A well-drawn, comprehensive account of a troubling subject.

THE PURSUIT OF OBLIVION

A GLOBAL HISTORY OF NARCOTICS

A British historian trains an eye on the vast history of human experience with illicit drugs.

Beginning roughly in the 18th century, the author relates how opium, cocaine, heroin, cannabis, and many other substances that have bedeviled modern society began their once-innocuous trajectories. Most were first used for healing purposes (“Heroin” was the brand name used by Bayer to market a cure to calm respiratory ailments) or as a means of sedation. Marijuana had medical applications; cocaine was distributed to miners and plantation workers in hot climates to maintain their productivity. As the title implies, what all these substances have in common is their ability to transport the user to a more pleasant state of mind. The author views this human desire for peace, serenity, and “paradise” as a natural impulse and rues the fact that since the early 20th century it has instead been defined as criminal. He points out that prohibition of narcotics arose not from concern for drug use but as a means of criminalizing or marginalizing such specific minorities as youths, blacks, and Asians. Punitive treatment of drug users has not been especially effective, he avers, even though prison sentences for using or supplying drugs remain draconian. Because tough punishments and crackdowns drive up risk and therefore price, they actually end up serving as business incentives for drug suppliers. Davenport-Hines (Gothic, 2000, etc.) offers few specific remedies, although he discusses the example of the Netherlands, where legal, affordable marijuana has reduced dependence on harsher narcotics and addiction-related crime. Making narcotics similar to alcohol in availability by restricting children’s access and closely regulating purchases will ultimately be most helpful to individuals and to society as a whole, he argues. But this is not so much a polemic as a compelling sourcebook whose sheer heft of information, supported by the author’s intelligent take on drug history, grants it the power to persuade.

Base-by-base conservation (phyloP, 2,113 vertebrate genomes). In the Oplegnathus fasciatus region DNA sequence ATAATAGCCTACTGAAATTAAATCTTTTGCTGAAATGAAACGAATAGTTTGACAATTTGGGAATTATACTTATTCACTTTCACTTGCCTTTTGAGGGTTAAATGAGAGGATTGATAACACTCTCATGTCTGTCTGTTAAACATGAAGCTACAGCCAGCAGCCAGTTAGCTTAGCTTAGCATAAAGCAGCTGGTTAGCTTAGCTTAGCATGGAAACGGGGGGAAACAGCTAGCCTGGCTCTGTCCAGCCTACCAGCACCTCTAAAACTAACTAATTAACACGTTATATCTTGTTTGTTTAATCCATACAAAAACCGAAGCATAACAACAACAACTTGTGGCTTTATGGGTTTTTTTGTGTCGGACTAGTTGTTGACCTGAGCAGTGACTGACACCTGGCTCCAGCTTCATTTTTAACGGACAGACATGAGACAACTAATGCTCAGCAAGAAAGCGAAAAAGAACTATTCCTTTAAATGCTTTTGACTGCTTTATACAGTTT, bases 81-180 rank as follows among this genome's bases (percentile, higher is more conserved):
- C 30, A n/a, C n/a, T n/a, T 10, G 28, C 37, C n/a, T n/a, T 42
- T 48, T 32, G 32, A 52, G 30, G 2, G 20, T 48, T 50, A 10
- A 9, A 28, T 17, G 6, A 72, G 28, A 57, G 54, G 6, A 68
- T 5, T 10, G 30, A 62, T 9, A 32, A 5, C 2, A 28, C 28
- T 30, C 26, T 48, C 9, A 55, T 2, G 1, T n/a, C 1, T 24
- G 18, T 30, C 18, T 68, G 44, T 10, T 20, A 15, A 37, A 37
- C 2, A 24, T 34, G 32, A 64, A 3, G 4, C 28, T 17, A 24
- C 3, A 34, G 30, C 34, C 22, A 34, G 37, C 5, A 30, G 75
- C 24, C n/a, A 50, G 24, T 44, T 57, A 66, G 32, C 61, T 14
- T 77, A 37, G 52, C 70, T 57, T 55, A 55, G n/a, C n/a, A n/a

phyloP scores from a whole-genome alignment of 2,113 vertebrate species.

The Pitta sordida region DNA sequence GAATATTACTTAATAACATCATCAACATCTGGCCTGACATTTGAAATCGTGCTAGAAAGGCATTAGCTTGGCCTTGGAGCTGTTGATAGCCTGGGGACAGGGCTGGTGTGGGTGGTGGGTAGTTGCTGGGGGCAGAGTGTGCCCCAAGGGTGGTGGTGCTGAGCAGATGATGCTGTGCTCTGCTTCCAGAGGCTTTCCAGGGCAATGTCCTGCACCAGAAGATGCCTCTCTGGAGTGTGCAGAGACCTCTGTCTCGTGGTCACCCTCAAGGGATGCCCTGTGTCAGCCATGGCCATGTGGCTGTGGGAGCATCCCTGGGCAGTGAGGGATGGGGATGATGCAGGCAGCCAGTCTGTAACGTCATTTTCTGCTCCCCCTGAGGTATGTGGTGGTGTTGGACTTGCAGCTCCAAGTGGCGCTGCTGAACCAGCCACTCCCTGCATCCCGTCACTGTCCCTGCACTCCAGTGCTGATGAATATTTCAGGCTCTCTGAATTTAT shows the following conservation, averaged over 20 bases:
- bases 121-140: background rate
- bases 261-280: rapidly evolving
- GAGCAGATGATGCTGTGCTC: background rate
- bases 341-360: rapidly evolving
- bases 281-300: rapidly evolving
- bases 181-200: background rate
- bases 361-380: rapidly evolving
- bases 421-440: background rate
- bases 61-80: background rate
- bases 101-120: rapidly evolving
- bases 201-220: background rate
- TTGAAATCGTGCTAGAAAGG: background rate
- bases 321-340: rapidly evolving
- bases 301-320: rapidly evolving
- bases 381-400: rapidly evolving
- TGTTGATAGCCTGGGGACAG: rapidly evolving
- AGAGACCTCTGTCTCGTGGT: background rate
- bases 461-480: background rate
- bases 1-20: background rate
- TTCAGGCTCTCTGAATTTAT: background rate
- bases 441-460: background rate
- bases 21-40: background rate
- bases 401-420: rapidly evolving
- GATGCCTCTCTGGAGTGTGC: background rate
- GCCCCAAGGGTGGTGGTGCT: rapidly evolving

A well-drawn, comprehensive account of a troubling subject.

Pub Date: Sept. 1, 2002

ISBN: 0-393-05189-7

Page Count: 416

Publisher: Norton

Review Posted Online: May 20, 2010

Kirkus Reviews Issue: June 15, 2002

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A PEOPLE'S HISTORY OF THE UNITED STATES